Why 162-Games Seems Impossible as MLB, Players Brace for Brutally Slow WinterDecember 21, 2020
Remember when the holiday season used to start the countdown to spring training? Those were the good old days, when pitchers and catchers finally appeared on your radar. It was easier to get through even the most brutal winter days. The sweet thud of fastballs detonating in catchers' mitts was just around the corner.
But we live in different times as a result of COVID-19. The industry is practically in lockdown as the virus surges. There has been little activity on the free-agent market; not a single megastar has signed. And unlike past years, when the opening of camps created a sense of urgency to tie up loose ends, there's no finish line in sight.
Even though the commissioner's office is formally telling teams to prepare as if spring training will begin in mid-February, officials privately say there's little chance of that happening. According to an industry source, a four-to-six-week delay is more likely, with the season opener being pushed back as late as Memorial Day.
The projected timetable is based on the virus' spread and how quickly the vaccines are rolled out. Without a guardrail against infections, "it would be crazy to bring players to camp with the possibility they'll get sick," one executive told B/R. "It's better just to wait until it's safer."
Health and safety are no-brainers here. Who, after all, would object to avoiding COVID-19? But the narrative isn't quite so one-dimensional. Money, as always, is the culprit in what could turn into a larger dispute between the owners and the union.
To say there's mistrust between the two parties is putting it mildly. Reports from May that MLB projected clubs would lose nearly $4 billion in 2020 have been met with skepticism by the players. They suspect the books were cooked to justify paying salaries on a pro-rata basis. Super agent Scott Boras said as much last week when talking to the media, "There's no team in baseball that lost money last year."
They're in no mood for a repeat in 2021.
Hence, the battle lines are ready to be drawn. The union would have no objection to delaying spring training or playing, say, a 135-game schedule—as long as their full salaries were guaranteed. But that's an impossibility, according to one team official.
He was speaking for many of his peers at the management level when saying "until we know if fans will be back in the ballparks, there's no way to project revenue. The union doesn't seem to get that. The money has to come from somewhere."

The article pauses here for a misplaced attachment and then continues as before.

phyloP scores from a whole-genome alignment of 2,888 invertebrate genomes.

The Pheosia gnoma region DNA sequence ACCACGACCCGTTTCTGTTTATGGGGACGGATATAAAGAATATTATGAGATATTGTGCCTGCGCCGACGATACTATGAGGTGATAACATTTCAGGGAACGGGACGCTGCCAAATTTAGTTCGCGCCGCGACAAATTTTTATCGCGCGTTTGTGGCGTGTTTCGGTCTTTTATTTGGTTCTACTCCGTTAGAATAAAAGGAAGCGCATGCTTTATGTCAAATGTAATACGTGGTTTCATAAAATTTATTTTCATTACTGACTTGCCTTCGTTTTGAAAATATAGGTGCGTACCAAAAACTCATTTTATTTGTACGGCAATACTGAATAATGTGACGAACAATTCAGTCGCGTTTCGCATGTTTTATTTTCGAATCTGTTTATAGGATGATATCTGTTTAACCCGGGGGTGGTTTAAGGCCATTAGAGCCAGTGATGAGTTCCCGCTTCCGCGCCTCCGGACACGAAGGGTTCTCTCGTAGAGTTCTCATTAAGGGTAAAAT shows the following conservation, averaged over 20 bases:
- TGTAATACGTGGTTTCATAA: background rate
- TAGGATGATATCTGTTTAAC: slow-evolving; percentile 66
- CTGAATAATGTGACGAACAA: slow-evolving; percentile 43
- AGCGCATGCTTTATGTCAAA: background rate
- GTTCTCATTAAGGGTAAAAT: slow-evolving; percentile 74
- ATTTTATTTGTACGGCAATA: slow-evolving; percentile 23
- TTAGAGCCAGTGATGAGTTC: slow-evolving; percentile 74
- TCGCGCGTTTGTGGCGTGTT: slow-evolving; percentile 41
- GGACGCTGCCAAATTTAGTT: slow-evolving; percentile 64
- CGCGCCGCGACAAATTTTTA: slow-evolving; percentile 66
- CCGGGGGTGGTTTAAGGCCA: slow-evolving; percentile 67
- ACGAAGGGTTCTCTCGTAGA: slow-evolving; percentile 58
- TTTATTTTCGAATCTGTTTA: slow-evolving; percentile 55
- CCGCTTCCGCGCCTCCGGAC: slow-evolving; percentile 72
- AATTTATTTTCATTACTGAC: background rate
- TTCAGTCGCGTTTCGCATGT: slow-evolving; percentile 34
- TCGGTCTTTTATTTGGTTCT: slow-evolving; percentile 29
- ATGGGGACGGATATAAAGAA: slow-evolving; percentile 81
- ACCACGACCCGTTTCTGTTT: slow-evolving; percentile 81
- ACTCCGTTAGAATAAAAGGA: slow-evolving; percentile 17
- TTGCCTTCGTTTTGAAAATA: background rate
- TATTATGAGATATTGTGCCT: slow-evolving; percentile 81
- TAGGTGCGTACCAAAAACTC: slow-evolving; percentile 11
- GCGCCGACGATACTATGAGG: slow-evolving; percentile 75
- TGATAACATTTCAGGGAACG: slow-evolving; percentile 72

The good news is that the pandemic won't last forever. Dr. Anthony Fauci, the director of the National Institute of Allergy and Infectious Diseases, believes life will return to normal by late 2021. That is, if a majority of Americans are vaccinated in the coming months. Sooner or later, the turnstiles will be active again—if not for full-capacity crowds—then at least a good portion.
But what happens in the meantime is central to MLB's business affairs. Even in a best-case scenario, the vaccine won't be widely available until April. Until then, injections will be prioritized for doctors, nurses, first responders and the elderly. Young and otherwise healthy athletes will have to wait. MLB likely won't be able to purchase private batches of the vaccine. Rightfully so.
But soldiering on isn't out of the question, either. According to one person familiar with Commissioner Rob Manfred's thinking, one solution would be to create a "bubble" for spring training. That would theoretically protect the players from infection, although at a quality-of-life cost so high no one would expect the union to go along.
One source said, "There's no way every player on all 30 teams is going to leave their family behind for 6-7 weeks."
While it's Manfred's hope to negotiate a compromise, his power over the union—both in delaying spring training and in downsizing the regular-season schedule—is currently absolute. It will remain that way as long as President Donald Trump's declaration of a national emergency remains in effect. It was first imposed by the White House in March, renewed in July and again in October.
Assuming President-elect Joe Biden does likewise in January when the current declaration is set to expire— and it's hard to believe he won't—Manfred will have the authority to impose pay-rata salaries and decide on the number of games without the union's consent.
But unlike 2020's hurry-up 60-game slate, there will be more options this time around. For one, the season should start sooner. And second, there's less fear about playing deep into November and holding the postseason at neutral sites. With any luck, the vaccines will eliminate—or at least contain—the threat of another wave of the virus.
In other words, there's light at the end of the tunnel. But January will be a beast, both for fans and the industry at large. One example is the Yankees' impasse with their best hitter, DJ LeMahieu, currently a free agent looking for a five-year deal for an estimated $125 million, per sources.
Talks have gone nowhere since the market opened for business in November. That's partly due to the Yankees' reluctance to go to a fifth year with a 32-year-old player, even if he is the American League's reigning batting champ. And second, owner Hal Steinbrenner believes he'd be negotiating against himself, as no one else seems ready to pounce.
It's not that competing teams don't value LeMahieu's skills. Everyone loves his approach at the plate; the nickname The Machine is well-earned. It's just that clubs are in the dark about the money. "Stalemate" is how the pace of business is described these days.
That's another way of saying we all better hunker down. Pitchers and catchers reporting still feels like a million miles away.